This is what happened to Greensboro's Future Ghosts, who found themselves yanked from sites like Facebook, Reverbnation and Bandcamp, as those sites sought to comply with the law, just as they were preparing to release their album Colorado on indie labels Autumn + Colour Records and Round Kid Records (the Chicago band issued this reply).
Now the next chapter of the Future Ghosts story has begun, but the main character this time is under a different name. Rather than deal with what could be long-lasting and financially devastating legal posturing, Greensboro decided to move on with their musical careers, quickly renaming themselves and reemerging as Unifier, and simply getting on with what they do - making solid poppy rock and roll with infectious hooks.
As the band stated:
Our only focus as a band should be to write, play and release music - goals which this situation was seriously obstructing. All of our plans for the release of the new album were being strained, and we did not want to push the date back any longer. Rather than waste any more time, we began work to find a new name, alter artwork, create new websites, and remove the sour taste from our mouths.
Opening with "Crush," the band immediately sets out to wash away the sour with sweet sounds that are never syrupy. Fans of bands like Jimmy Eat World will be readily aware of the flavor, it tastes like pop (soda depending on where in the country you're from), mixed with Pop Rocks (which are never called Soda Rocks, no matter where you're from); fast upbeat poppy tunes, with a mildly aggressive guitar-drive punch.
Tracks like "Traps" pair gentler melodic vocals with hard hitting guitars, drawing easy comparisons to bands like Brand New or Alkaline Trio, while songs like "Bitter? Better." build thick melodies draped in moodiness that avoids encroaching on melodrama.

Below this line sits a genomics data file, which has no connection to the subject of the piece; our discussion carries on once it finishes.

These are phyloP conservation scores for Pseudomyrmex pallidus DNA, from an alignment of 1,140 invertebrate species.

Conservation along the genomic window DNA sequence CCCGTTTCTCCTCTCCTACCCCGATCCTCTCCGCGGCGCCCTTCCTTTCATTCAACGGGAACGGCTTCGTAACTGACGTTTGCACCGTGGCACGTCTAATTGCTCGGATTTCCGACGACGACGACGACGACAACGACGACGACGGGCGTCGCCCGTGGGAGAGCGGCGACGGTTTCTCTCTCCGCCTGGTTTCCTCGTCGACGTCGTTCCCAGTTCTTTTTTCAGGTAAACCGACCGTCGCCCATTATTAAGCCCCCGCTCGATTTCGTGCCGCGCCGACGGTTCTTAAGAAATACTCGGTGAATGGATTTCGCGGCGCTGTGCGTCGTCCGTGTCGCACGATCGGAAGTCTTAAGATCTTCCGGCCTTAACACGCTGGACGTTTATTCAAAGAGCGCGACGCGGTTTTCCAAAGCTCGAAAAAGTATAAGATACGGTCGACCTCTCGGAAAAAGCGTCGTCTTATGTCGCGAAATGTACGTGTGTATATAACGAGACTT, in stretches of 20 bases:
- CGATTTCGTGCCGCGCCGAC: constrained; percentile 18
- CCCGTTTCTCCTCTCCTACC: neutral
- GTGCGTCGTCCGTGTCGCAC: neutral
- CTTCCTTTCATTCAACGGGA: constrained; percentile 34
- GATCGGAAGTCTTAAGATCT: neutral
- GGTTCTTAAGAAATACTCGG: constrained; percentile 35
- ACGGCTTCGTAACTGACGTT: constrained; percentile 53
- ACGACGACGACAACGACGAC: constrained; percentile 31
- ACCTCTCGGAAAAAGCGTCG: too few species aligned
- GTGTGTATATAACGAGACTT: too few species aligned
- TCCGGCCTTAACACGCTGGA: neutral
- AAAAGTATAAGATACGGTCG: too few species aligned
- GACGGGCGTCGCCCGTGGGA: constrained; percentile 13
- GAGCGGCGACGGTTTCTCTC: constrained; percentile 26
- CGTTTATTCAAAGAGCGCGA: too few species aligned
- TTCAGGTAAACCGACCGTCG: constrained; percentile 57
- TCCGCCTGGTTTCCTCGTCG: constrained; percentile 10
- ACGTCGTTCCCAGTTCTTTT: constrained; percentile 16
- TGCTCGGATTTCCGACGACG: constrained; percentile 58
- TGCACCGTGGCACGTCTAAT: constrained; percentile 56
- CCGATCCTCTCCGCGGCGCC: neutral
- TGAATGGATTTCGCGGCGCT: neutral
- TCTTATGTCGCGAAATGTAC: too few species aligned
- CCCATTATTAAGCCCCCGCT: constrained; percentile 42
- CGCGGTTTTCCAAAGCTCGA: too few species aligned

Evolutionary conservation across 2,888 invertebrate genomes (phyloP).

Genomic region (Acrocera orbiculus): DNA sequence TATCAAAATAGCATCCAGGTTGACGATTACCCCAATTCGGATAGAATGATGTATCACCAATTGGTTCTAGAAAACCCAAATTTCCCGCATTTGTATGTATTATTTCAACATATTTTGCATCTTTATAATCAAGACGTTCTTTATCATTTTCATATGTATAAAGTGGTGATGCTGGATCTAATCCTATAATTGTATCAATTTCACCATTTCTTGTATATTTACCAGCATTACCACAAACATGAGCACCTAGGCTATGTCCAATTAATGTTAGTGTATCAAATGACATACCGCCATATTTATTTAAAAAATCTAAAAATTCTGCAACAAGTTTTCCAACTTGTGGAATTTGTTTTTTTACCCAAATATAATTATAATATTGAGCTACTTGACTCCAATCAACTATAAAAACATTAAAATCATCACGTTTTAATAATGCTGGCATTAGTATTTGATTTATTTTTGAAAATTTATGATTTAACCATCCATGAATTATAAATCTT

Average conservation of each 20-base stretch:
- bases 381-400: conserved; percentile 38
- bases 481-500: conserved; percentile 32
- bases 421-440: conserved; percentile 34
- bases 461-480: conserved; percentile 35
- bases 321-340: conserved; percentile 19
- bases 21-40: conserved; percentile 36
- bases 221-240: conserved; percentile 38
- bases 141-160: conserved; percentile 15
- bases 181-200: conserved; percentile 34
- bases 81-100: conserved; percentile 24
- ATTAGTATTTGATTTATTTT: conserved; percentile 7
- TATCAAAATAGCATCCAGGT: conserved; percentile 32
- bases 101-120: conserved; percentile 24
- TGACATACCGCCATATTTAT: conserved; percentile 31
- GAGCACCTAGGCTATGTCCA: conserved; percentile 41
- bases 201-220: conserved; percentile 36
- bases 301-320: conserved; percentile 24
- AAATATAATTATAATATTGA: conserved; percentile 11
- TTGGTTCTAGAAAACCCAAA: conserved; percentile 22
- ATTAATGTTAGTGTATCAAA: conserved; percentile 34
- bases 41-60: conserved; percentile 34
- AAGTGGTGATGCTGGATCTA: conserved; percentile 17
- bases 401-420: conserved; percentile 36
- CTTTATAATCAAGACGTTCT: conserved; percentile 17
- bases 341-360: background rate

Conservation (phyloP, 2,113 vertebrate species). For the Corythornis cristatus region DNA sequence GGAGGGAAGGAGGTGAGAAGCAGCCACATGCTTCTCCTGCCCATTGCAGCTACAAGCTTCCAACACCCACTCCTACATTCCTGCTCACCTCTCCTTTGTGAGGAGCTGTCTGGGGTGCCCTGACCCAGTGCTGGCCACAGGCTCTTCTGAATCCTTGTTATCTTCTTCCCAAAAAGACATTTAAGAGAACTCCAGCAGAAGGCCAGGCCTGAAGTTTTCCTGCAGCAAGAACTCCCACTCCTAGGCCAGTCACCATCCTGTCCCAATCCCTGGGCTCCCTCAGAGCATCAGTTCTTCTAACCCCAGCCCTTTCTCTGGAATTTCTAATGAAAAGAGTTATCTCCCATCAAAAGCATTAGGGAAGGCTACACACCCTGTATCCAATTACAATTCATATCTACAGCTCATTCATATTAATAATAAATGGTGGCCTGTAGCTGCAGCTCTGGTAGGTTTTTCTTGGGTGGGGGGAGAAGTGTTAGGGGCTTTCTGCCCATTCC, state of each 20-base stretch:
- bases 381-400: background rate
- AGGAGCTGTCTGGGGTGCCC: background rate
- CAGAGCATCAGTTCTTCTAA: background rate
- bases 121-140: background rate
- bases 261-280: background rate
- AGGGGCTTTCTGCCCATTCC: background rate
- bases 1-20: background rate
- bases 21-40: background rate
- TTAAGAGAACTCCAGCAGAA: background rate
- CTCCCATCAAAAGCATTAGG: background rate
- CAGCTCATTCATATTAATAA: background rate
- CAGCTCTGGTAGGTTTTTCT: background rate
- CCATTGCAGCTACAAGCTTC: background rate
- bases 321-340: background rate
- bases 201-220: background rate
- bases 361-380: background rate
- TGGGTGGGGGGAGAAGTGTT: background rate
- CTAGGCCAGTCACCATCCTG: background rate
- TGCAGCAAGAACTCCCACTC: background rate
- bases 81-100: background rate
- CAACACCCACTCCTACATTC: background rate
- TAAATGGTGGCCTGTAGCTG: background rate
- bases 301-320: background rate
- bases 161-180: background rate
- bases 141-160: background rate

It's a story that plays out again and again on the album, as the band mixes up their sounds without evading the effective combination of hooked instrumentals and well-written but catchy lyrics. The band knows what works, and they work with it sincerely. It's never forced, and that shows.
Repeatedly the band proves themselves to be masters a lush compositions, with tracks like "Colorado," "Shame," "Shadows," "Mission Control" and really most of the album being composed of heavily layered sounds that never get so complex that they lose their poppiness. It's easy listening, but not in the traditional sense. It's easy to listen to because it's poppy and palatable, but not devoid of substance. It's pop punk without too much punch, and pop rock without too little. And it's lush and layered without getting artsy.
In the wake of the Future Ghosts legal actions, I was invited onto Vandals' bassist Joe Escalante's talk show Barely Legal Radio. As we wrapped up the discussion of the case, the final questions was debating who the winner was, and who was the loser. Greensboro's Future Ghosts (as well as the others) lost their name(s), while the Chicago band ended up looking vindictive. Ultimately, the victory would go to the band with the better music. Whomever makes better records will be proven the winner, while the other will become a footnote. Right now, Unifier has pleaded a solid case - it remains to be seen what response from the band in Chicago will have.
Release Date: February 12, 2013